Avatars consume as much power as Brazilians
They don’t have bodies, but they do leave footprints. It was only a matter of time before someone took the avatar world to task for their environmental impact. (In case you think an avatar is a new model of Hyundai, here’s a brief primer. Avatars are computer-generated, physical representations of people in virtual online games ...
They don't have bodies, but they do leave footprints.
They don’t have bodies, but they do leave footprints.
The virtual world of Second Life, which hit one million residents back in October, is one of the most popular online games of its kind. To even call it a game is perhaps inaccurate. It’s a full-fledged virtual world, complete with crime, sex, commodities, and real-world advertising. (Don’t miss BusinessWeek‘s journey into Second Life or its great “Old Fogey’s Guide to the Online Universe.”) It goes way beyond the traditional online games of old: These days, politicians like former Virginia Gov. Mark Warner hold town meetings and musicians use music streaming to stage “live” concerts in Second Life in order to be heard.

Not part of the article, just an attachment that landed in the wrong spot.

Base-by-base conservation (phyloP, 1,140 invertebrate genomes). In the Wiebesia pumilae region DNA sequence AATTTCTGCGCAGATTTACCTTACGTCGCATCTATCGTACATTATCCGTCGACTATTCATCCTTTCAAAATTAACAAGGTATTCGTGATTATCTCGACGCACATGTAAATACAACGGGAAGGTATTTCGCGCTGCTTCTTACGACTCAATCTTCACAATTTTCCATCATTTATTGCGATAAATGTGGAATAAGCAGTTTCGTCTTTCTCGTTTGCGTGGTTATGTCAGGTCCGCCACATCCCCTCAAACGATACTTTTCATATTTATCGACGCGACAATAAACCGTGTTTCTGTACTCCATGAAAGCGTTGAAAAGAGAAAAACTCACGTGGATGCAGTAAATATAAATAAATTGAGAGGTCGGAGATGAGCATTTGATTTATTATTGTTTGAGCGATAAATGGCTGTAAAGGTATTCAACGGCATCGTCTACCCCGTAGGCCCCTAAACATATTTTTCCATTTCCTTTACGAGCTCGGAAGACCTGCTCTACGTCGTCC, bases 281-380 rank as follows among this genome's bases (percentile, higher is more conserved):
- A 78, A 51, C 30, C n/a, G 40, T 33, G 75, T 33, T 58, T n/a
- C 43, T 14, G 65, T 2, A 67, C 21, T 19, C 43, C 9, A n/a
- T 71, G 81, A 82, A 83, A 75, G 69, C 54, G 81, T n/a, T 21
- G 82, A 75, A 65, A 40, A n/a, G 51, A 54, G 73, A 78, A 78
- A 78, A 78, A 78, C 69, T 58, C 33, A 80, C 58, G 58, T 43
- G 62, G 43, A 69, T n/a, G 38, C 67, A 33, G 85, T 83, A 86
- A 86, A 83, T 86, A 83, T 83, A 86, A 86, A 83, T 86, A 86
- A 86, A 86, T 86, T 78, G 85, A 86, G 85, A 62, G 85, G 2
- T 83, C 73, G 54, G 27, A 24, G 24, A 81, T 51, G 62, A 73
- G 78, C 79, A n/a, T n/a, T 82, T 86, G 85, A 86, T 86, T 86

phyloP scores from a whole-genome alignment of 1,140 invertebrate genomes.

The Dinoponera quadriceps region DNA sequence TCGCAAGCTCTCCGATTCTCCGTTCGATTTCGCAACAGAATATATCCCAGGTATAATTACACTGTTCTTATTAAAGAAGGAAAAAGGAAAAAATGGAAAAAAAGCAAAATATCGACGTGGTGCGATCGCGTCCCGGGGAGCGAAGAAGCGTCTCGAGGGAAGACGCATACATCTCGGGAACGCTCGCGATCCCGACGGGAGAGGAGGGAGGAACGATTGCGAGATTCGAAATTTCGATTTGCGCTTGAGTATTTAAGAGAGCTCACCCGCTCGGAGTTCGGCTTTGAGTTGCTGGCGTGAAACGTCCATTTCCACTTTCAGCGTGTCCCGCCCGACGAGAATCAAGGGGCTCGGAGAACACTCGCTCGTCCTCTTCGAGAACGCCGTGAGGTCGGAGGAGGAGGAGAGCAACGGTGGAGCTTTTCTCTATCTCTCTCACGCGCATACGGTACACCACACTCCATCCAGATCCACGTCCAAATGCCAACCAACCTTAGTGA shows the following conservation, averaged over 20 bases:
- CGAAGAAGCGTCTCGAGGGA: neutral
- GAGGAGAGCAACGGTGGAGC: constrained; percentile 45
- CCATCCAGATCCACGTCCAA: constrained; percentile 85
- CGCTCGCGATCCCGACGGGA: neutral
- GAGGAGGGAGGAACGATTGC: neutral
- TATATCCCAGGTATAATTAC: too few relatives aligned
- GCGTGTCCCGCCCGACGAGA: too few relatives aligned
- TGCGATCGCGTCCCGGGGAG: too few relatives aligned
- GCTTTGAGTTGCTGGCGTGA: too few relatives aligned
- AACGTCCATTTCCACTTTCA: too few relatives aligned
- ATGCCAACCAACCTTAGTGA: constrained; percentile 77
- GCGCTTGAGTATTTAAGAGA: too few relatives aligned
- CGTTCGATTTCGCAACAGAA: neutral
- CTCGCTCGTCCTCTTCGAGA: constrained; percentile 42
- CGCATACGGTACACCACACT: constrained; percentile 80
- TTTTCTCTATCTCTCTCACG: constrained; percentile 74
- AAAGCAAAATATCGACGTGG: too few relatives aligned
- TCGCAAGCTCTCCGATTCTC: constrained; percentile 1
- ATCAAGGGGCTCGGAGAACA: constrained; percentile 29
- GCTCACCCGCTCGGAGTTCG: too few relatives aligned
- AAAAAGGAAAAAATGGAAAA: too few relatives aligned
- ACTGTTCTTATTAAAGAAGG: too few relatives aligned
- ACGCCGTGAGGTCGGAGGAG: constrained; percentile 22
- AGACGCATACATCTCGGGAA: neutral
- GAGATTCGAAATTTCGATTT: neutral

So, it’s fascinating to see blogger Nick Carr (also a former exec editor at Harvard Business Review) calculate whether avatars consume more energy than their human counterparts. He found that the thousands of avatars “living” in Second Life at any given moment, given the servers and computers needed to run the virtual world, use about the same amount of electricity as a comparable number of real-life Brazilians. So, here’s my question: Has anyone done any research on whether avatars are much more wasteful than their human counterparts? Say, in terms of energy: Do avatars not bother to turn off the lights? Email us.
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